Tuesday, May 01, 2007

They Expected Their Expectations To Be False

Procter & Gamble has disappointed investors. You see, they met the expectations of official analysts. But that wasn't good enough for the analysts. The analysts, however, expect companies to report higher earnings than their expectations. They expect more than they expect, in other words.

That of course sounds like a self-contradiction, but only for people unfamiliar with Wall Street. In reality, as I've reported about in the past, the official expectations are systematically downward biased so that every quarter, the financial press will be able to report that for most companies, earnings exceeded "expectations". It never fails. I've followed Wall Street earnings seasons every quarter for more than a decade and one thing that I've always been able to count on with absolute certainty is that no matter how bad the earnings are in an absolute sense, they will always -always- be reported as being "better than expectations" for most companies. Anyone who is positively surprised by this and buys stocks on the "better than expected" earnings is either a dishonest liar or an inexperienced fool.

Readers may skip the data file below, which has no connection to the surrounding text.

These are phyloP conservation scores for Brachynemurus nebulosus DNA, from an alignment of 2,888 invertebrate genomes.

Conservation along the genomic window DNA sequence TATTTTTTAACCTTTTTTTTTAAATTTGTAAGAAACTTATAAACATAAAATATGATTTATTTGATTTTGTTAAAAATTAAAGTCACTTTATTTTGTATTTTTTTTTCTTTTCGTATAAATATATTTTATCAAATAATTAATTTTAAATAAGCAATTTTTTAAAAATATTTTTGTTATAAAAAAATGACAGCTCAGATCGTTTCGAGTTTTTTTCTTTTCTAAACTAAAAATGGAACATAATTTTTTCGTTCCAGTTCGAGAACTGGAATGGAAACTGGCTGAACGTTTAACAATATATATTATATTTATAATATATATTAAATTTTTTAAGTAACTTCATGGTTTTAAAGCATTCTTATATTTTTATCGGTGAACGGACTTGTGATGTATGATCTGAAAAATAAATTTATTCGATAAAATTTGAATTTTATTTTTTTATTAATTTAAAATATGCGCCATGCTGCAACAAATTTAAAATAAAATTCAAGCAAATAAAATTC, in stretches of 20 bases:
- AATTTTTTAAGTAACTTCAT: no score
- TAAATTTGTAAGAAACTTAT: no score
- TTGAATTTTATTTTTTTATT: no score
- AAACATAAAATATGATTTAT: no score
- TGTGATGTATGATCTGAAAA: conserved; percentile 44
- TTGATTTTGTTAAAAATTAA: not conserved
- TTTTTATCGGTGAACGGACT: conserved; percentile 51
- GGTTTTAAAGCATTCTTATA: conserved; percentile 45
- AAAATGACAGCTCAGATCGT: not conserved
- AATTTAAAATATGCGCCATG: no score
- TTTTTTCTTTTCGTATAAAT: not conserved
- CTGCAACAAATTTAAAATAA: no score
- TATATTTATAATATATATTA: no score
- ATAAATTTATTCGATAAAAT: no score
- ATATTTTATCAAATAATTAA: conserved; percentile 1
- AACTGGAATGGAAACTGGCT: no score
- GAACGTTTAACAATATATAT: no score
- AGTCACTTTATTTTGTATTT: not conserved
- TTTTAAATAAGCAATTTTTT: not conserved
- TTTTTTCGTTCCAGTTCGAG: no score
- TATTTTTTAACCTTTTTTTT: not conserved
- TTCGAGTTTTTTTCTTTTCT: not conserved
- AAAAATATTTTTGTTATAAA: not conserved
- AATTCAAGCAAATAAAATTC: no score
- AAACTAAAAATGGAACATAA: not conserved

And so, it must be emphasized, the main reason why stocks rose so much in April was hardly the official financial press spin of "better than expected" earnings as I don't think there enough naive inexperienced investors to account for the entire increase. Instead, there was simply a positive trend driven by technical factors and increased liquidity. Also, the falling dollar likely created expectations(in the genuine sense of the word) that the trend of rapidly increased foreign earnings for U.S. companies will continue.


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